Alice B. Sheldon was born on August 24, 1915 and died on May 19, 1987. She published science fiction under the pen name James Tiptree, Jr. and when speculation began that Tiptree might be a woman, Robert Silverberg famously stated that such a theory was absurd, since he found “something ineluctably masculine about Tiptree’s writing.” Shortly after Sheldon’s mother’s death, the truth came out about her identity, which she had hidden in part because of her position in academia. Sheldon also used the pen names Alice Hastings Bradley, Major Alice Davey, Alli B. Sheldon, and Raccona Sheldon, the last being her most famous pseudonym aside from Tiptree.
Tiptree won the Nebula Award in 1974 for the short story “Love Is the Plan, the Plan is Death” and won the Hugo Award for Best Novelette for “The Girl Who Was Plugged In” the same year. Both stories were nominated for both awards. In 1977, “Houston, Houston, Do You Read?” won both awards in the Novella category as well as the Jupiter Award. In 1978, “The Screwfly Solution” won the Nebula for Best Novelette, but lost the Hugo Award. Her 1987 collection The Tales of the Quintana Roo earned Tiptree a World Fantasy Award. Tiptree has won the Seiun Award four times, for “The Only Neat Thing You Do,” “Out of the Everywhere,” Brightness Falls from the Air, and “Backward, Turn Backward.” She was inducted into the Science Fiction Hall of Fame in 2012. In 1991, Pat Murphy and Karen Joy Fowler created the James Tiptree Jr. Award for speculative fiction that explores or expands the understanding of gender.
Although initially written in the 1950s, well before Tiptree began writing for publication, “Please Don’t Play with the Time Machine” wasn’t published until 1998, when Kim Mohan purchased it to appear in the Fall issue of Amazing Stories, although it had previously sold in 1971 to a project that never saw print. The story was reprinted with the variant title “Please Don’t Play with the Time Machine, or, I Screwed 15,924 Back Issues of Astounding for the F.B.I.” in Meet Me at Infinity. The story was also translated for the German James Tiptree collection Doktor Ain.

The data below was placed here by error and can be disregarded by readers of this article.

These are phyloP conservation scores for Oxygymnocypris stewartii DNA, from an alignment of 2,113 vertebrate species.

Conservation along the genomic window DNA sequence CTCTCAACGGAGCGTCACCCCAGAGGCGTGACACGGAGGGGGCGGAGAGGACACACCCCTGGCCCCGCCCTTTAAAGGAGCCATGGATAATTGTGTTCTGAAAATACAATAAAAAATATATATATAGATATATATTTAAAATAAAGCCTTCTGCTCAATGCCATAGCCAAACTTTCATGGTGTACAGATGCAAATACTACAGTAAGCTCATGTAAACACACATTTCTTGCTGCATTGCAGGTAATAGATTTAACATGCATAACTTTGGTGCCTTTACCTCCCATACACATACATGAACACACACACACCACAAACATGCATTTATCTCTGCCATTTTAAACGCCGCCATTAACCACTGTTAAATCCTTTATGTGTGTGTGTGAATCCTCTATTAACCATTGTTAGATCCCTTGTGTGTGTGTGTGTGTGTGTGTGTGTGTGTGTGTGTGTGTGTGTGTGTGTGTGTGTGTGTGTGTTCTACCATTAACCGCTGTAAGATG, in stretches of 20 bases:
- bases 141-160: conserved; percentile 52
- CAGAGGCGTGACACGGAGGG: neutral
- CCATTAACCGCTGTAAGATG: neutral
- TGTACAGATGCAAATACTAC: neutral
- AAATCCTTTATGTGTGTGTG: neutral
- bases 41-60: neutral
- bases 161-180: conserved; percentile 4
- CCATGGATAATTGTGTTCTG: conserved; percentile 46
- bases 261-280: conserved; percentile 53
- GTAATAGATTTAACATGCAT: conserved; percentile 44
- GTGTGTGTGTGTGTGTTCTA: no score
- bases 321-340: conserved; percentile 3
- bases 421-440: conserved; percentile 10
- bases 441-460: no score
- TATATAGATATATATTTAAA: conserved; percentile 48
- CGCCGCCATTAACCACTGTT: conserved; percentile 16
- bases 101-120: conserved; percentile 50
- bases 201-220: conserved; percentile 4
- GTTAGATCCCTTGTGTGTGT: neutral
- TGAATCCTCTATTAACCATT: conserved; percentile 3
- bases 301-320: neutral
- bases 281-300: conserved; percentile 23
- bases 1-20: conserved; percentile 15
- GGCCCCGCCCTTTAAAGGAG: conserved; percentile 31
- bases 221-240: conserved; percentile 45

Despite the title of “Please Don’t Play with the Time Machine, or, I Screwed 15,924 Back Issues of Astounding for the F.B.I.,” the story is not specifically a time travel story, but rather a send up of bad writing in science fiction, made more effective, given its 1950s writing date, by the fact that numerous works of the type it is skewering were still being published in 1998 when the story eventually saw print. The story within a story tells of spaceship Captain Herring, who, believing he was alone on his ship, finds a strange stowaway in a sequence which is reminiscent of Tom Godwin’s “The Cold Equations,” which was published shortly before Tiptree wrote this story.